Survey fails to mention surging circular debt

Economic survey says country’s electricity generation capacity has reached 41,000MW

By Our Correspondent
June 09, 2023
A dealer counts US dollars at a currency exchange shop in Karachi. — AFP/File

ISLAMABAD: The Economic Survey 2022-23 entirely ignored the power sector’s ballooning circular debt and did not mention a single word, indicating that the government does not want to tell the nation about the hyper increase in debt. This amassing power sector circular debt has become a serious threat to the fiscal sustainability of the sector. Last year by end-march 2022, its volume was Rs2.467 trillion or 3.8 per cent of GDP. Over the years, the debt increased fast in size. In 2008, it was Rs161 billion, in 2013, it was at Rs450 billion, then reached Rs1.148 trillion in 2018. At the same time, the gas sector’s circular debt is also increasing, but the Economic Survey 2022-23 did not mention it. Dependence on liquefied natural gas (LNG) has increased in recent years due to depleting indigenous natural gas deposits.


Over the past four years, the stock of circular debt in the gas sector has increased nearly four-and-a-half-time to Rs1.6 trillion, increasing from Rs350 billion in 2018, an official said. It may be noted that each year, hundreds of billions of rupees in capacity payments are made to Independent Power Producers (IPPs). But at the same time, besides capacity payments, their inefficiencies (DISCOs) have been a major drag on the sector’s financial health, as there are high losses and low recoveries. The power transmission and distribution inefficiencies are hampering the sustainable deliveries of energy services, leading to higher energy prices and increased costs of doing business.

Although the government did not give information regarding the increase/decrease in installed capacity, it has said that the current capacity is 41,000 MW. Last year, the economic survey reported it at 41,557 MWs, indicating a decrease. In FY2021-22, it increased by 11.5 percent (or 4,296 MWs) from 37,261 MWs. Of the 41,000 MWs, the percentage share of hydel was 25.8 percent, thermal 58.8 percent, nuclear 8.6 percent, and renewable 6.8 percent. The share of thermal as a dominant source of electricity supply has declined over the past few years, showing an increased reliance on indigenous sources.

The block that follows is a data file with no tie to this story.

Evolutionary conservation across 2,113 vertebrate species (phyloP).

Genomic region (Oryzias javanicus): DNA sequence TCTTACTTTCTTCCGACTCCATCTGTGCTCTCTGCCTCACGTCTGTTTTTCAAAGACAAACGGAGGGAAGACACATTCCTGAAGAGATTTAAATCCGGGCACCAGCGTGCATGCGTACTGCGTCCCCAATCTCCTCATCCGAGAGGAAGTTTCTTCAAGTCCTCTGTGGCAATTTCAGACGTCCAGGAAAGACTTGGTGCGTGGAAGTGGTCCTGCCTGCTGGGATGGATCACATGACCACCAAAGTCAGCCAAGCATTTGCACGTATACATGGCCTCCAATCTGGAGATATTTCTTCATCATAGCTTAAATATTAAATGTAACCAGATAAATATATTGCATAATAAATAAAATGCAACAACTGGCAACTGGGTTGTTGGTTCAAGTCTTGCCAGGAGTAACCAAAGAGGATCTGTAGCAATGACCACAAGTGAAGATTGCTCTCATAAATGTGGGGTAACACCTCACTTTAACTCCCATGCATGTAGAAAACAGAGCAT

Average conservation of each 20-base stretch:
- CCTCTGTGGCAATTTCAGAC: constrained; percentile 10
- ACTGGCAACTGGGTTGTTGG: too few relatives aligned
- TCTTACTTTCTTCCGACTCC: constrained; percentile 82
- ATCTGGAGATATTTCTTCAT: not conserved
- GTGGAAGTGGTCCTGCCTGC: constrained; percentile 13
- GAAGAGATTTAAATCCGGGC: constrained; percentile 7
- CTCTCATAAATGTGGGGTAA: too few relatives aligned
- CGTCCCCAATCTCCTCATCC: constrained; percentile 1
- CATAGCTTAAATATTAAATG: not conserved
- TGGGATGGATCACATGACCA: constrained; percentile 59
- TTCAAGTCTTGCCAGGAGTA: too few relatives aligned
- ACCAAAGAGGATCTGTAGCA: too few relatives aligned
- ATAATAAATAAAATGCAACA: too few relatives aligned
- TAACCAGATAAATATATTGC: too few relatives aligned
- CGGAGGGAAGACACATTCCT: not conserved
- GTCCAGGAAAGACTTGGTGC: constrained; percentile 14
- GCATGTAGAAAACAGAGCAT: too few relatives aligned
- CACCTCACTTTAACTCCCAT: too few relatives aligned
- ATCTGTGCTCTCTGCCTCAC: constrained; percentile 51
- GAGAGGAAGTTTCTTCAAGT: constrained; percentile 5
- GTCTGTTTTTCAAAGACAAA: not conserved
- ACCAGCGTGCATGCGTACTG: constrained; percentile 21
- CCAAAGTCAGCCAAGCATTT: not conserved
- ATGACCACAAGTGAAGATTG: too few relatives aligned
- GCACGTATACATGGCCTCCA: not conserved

On the other hand, against total electricity generation of 94,121 GWh, the share of hydel, nuclear, and renewable is combined as 53.8 percent, which is a good sign for the economy and the environment. The survey, however, said that the government aims to achieve a 60 percent share of electricity generation capacity through indigenous clean energy technologies (ARE and hydro) by 2030, based on the Indicative Generation Capacity Expansion Plan (IGCEP). The draft of IGCEP 2022, prepared by the National Transmission and Despatch Company (NTDC) and currently under approval with the National Electric Power Regulatory Authority (Nepra), projects the country’s demand at 41,338 MWs and an installed capacity of 69,372 MWs by 2031 as the base case.

The government aims to convert all commissioned imported coal Independent Power Producers (IPPs) to Thar coal. A feasibility study, conducted by the Ministry of Energy (Power Division), recommends on-site testing of 10 percent Thar coal blending with imported coal. Efforts have begun to blend Thar coal with imported coal for Sahiwal, Port Qasim, and Hub coal projects, with a combined capacity of 3,960 MWs. Pakistan is transitioning to indigenous and renewable energy sources to meet growing energy needs. In 2016, Pakistan halted imported coal-based power plants as it bridged the demand-supply gap. Blending local coal with imports reduces coal imports. Thar coal generates 3,300 MWs of electricity. Alternative and Renewable Energies (AREs) has surpassed 6 percent of the fuel mix. Multiple hydel plants are initiated. Nuclear power capacity has reached 3,530 MWs, with plans for another plant at Chashma. Reliance on Fuel Oil for power production has significantly decreased.